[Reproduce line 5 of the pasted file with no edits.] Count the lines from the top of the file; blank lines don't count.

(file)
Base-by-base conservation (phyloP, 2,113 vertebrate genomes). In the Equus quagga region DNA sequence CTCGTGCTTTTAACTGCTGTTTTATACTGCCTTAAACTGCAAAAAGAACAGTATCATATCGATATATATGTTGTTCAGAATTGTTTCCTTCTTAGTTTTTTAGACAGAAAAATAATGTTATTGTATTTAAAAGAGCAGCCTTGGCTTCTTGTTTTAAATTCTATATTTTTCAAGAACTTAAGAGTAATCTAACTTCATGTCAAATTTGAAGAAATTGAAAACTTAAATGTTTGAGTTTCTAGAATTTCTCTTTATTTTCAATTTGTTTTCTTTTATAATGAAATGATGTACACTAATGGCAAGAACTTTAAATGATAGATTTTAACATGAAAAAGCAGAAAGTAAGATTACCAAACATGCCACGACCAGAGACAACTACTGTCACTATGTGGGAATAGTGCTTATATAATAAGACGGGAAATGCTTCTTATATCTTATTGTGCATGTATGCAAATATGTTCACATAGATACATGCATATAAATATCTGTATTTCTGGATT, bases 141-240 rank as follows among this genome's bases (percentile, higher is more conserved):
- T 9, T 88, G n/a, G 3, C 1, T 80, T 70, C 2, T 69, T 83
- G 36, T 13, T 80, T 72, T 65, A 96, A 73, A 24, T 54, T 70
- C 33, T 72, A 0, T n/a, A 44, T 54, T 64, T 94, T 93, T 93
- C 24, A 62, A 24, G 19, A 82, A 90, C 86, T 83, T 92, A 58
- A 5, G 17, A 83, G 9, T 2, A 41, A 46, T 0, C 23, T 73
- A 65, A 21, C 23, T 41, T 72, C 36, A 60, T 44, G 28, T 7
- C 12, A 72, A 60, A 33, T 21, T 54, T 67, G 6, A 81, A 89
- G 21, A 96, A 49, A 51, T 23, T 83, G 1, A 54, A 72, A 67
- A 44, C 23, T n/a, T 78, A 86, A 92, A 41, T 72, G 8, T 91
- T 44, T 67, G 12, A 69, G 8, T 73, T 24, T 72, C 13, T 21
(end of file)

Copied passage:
- C 24, A 62, A 24, G 19, A 82, A 90, C 86, T 83, T 92, A 58